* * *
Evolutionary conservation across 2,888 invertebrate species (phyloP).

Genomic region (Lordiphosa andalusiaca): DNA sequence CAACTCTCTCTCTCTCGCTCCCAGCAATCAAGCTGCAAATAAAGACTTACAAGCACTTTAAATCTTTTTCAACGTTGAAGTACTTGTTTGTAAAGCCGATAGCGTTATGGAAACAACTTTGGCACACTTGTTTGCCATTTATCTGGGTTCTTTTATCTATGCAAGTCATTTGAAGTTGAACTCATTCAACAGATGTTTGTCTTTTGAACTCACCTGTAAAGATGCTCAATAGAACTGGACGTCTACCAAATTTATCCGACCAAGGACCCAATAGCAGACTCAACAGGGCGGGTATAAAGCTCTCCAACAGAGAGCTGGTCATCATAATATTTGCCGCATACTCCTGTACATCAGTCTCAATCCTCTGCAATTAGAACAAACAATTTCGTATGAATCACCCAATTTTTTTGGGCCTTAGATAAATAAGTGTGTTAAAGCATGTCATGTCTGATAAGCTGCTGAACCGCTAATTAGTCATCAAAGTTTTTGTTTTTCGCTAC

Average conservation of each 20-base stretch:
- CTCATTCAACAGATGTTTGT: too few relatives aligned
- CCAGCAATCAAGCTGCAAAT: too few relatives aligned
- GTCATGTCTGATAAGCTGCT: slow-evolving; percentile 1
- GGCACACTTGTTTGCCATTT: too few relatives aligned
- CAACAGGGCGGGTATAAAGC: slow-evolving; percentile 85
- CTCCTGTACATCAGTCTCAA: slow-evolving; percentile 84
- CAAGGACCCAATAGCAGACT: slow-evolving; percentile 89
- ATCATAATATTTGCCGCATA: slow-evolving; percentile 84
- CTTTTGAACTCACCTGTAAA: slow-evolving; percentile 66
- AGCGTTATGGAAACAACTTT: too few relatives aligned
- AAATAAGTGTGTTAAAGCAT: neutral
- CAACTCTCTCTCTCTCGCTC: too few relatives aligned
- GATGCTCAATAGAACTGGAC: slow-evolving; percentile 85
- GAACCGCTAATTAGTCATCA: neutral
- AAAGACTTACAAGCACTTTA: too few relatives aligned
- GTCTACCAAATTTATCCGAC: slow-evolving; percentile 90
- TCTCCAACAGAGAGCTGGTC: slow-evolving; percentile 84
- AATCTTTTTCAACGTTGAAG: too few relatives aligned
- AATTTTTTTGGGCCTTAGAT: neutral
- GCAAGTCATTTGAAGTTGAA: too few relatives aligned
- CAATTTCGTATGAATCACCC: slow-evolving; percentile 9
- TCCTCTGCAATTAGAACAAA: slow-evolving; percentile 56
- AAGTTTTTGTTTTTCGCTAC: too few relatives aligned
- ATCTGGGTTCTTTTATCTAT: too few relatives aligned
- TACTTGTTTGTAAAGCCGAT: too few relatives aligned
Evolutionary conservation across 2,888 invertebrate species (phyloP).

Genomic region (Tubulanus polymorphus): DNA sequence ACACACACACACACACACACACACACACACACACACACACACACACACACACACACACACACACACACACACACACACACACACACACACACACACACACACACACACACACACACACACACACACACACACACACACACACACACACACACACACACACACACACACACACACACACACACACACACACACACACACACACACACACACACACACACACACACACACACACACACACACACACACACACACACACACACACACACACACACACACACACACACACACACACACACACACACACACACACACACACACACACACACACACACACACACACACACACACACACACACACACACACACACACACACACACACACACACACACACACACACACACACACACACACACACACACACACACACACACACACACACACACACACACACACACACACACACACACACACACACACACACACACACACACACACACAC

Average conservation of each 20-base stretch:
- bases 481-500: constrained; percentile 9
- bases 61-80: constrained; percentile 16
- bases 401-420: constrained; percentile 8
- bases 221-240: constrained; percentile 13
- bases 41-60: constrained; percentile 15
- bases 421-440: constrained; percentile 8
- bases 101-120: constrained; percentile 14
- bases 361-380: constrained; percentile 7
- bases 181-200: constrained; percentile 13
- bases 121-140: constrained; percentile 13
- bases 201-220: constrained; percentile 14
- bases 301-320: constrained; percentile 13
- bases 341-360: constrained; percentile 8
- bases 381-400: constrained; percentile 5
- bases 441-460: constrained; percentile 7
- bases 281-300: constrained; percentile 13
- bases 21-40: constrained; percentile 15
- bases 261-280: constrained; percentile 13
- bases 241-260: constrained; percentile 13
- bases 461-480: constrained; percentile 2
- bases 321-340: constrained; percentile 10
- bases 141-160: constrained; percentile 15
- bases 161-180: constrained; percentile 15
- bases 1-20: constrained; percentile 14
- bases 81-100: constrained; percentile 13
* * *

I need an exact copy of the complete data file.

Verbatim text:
Evolutionary conservation across 2,888 invertebrate species (phyloP).

Genomic region (Lordiphosa andalusiaca): DNA sequence CAACTCTCTCTCTCTCGCTCCCAGCAATCAAGCTGCAAATAAAGACTTACAAGCACTTTAAATCTTTTTCAACGTTGAAGTACTTGTTTGTAAAGCCGATAGCGTTATGGAAACAACTTTGGCACACTTGTTTGCCATTTATCTGGGTTCTTTTATCTATGCAAGTCATTTGAAGTTGAACTCATTCAACAGATGTTTGTCTTTTGAACTCACCTGTAAAGATGCTCAATAGAACTGGACGTCTACCAAATTTATCCGACCAAGGACCCAATAGCAGACTCAACAGGGCGGGTATAAAGCTCTCCAACAGAGAGCTGGTCATCATAATATTTGCCGCATACTCCTGTACATCAGTCTCAATCCTCTGCAATTAGAACAAACAATTTCGTATGAATCACCCAATTTTTTTGGGCCTTAGATAAATAAGTGTGTTAAAGCATGTCATGTCTGATAAGCTGCTGAACCGCTAATTAGTCATCAAAGTTTTTGTTTTTCGCTAC

Average conservation of each 20-base stretch:
- CTCATTCAACAGATGTTTGT: too few relatives aligned
- CCAGCAATCAAGCTGCAAAT: too few relatives aligned
- GTCATGTCTGATAAGCTGCT: slow-evolving; percentile 1
- GGCACACTTGTTTGCCATTT: too few relatives aligned
- CAACAGGGCGGGTATAAAGC: slow-evolving; percentile 85
- CTCCTGTACATCAGTCTCAA: slow-evolving; percentile 84
- CAAGGACCCAATAGCAGACT: slow-evolving; percentile 89
- ATCATAATATTTGCCGCATA: slow-evolving; percentile 84
- CTTTTGAACTCACCTGTAAA: slow-evolving; percentile 66
- AGCGTTATGGAAACAACTTT: too few relatives aligned
- AAATAAGTGTGTTAAAGCAT: neutral
- CAACTCTCTCTCTCTCGCTC: too few relatives aligned
- GATGCTCAATAGAACTGGAC: slow-evolving; percentile 85
- GAACCGCTAATTAGTCATCA: neutral
- AAAGACTTACAAGCACTTTA: too few relatives aligned
- GTCTACCAAATTTATCCGAC: slow-evolving; percentile 90
- TCTCCAACAGAGAGCTGGTC: slow-evolving; percentile 84
- AATCTTTTTCAACGTTGAAG: too few relatives aligned
- AATTTTTTTGGGCCTTAGAT: neutral
- GCAAGTCATTTGAAGTTGAA: too few relatives aligned
- CAATTTCGTATGAATCACCC: slow-evolving; percentile 9
- TCCTCTGCAATTAGAACAAA: slow-evolving; percentile 56
- AAGTTTTTGTTTTTCGCTAC: too few relatives aligned
- ATCTGGGTTCTTTTATCTAT: too few relatives aligned
- TACTTGTTTGTAAAGCCGAT: too few relatives aligned
Evolutionary conservation across 2,888 invertebrate species (phyloP).

Genomic region (Tubulanus polymorphus): DNA sequence ACACACACACACACACACACACACACACACACACACACACACACACACACACACACACACACACACACACACACACACACACACACACACACACACACACACACACACACACACACACACACACACACACACACACACACACACACACACACACACACACACACACACACACACACACACACACACACACACACACACACACACACACACACACACACACACACACACACACACACACACACACACACACACACACACACACACACACACACACACACACACACACACACACACACACACACACACACACACACACACACACACACACACACACACACACACACACACACACACACACACACACACACACACACACACACACACACACACACACACACACACACACACACACACACACACACACACACACACACACACACACACACACACACACACACACACACACACACACACACACACACACACACACACACACACAC

Average conservation of each 20-base stretch:
- bases 481-500: constrained; percentile 9
- bases 61-80: constrained; percentile 16
- bases 401-420: constrained; percentile 8
- bases 221-240: constrained; percentile 13
- bases 41-60: constrained; percentile 15
- bases 421-440: constrained; percentile 8
- bases 101-120: constrained; percentile 14
- bases 361-380: constrained; percentile 7
- bases 181-200: constrained; percentile 13
- bases 121-140: constrained; percentile 13
- bases 201-220: constrained; percentile 14
- bases 301-320: constrained; percentile 13
- bases 341-360: constrained; percentile 8
- bases 381-400: constrained; percentile 5
- bases 441-460: constrained; percentile 7
- bases 281-300: constrained; percentile 13
- bases 21-40: constrained; percentile 15
- bases 261-280: constrained; percentile 13
- bases 241-260: constrained; percentile 13
- bases 461-480: constrained; percentile 2
- bases 321-340: constrained; percentile 10
- bases 141-160: constrained; percentile 15
- bases 161-180: constrained; percentile 15
- bases 1-20: constrained; percentile 14
- bases 81-100: constrained; percentile 13